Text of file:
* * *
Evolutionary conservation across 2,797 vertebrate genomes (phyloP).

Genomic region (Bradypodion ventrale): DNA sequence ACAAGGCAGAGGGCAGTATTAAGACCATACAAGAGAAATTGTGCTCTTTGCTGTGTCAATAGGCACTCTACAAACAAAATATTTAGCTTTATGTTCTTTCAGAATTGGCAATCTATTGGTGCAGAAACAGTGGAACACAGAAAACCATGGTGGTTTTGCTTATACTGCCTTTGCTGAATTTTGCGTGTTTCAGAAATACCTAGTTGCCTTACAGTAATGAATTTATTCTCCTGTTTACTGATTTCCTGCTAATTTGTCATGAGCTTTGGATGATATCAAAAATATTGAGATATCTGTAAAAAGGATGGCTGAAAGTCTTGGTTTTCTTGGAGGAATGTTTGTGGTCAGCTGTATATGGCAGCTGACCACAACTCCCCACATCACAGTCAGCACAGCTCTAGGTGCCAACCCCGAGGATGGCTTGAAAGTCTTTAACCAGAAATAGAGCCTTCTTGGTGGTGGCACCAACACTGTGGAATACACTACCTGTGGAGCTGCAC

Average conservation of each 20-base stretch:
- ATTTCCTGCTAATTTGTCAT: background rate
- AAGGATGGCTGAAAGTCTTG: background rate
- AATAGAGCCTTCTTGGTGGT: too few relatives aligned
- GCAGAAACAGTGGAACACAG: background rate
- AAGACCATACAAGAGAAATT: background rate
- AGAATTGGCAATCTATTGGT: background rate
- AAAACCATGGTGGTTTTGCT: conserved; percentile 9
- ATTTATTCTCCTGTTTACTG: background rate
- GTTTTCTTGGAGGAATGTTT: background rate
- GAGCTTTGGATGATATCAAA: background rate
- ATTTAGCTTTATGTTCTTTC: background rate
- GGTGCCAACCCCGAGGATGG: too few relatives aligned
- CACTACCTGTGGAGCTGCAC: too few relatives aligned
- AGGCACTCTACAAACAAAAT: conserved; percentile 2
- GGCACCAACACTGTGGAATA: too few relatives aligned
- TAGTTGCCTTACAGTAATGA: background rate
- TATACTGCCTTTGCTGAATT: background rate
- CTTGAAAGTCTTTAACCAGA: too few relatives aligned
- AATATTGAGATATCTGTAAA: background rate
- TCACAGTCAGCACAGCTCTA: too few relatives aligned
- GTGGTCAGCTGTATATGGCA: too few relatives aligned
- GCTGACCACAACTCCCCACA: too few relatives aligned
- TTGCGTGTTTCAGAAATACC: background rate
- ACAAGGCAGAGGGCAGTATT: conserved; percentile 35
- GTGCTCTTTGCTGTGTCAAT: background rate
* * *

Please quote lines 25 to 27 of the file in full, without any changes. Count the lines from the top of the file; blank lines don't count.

- GCTGACCACAACTCCCCACA: too few relatives aligned
- TTGCGTGTTTCAGAAATACC: background rate
- ACAAGGCAGAGGGCAGTATT: conserved; percentile 35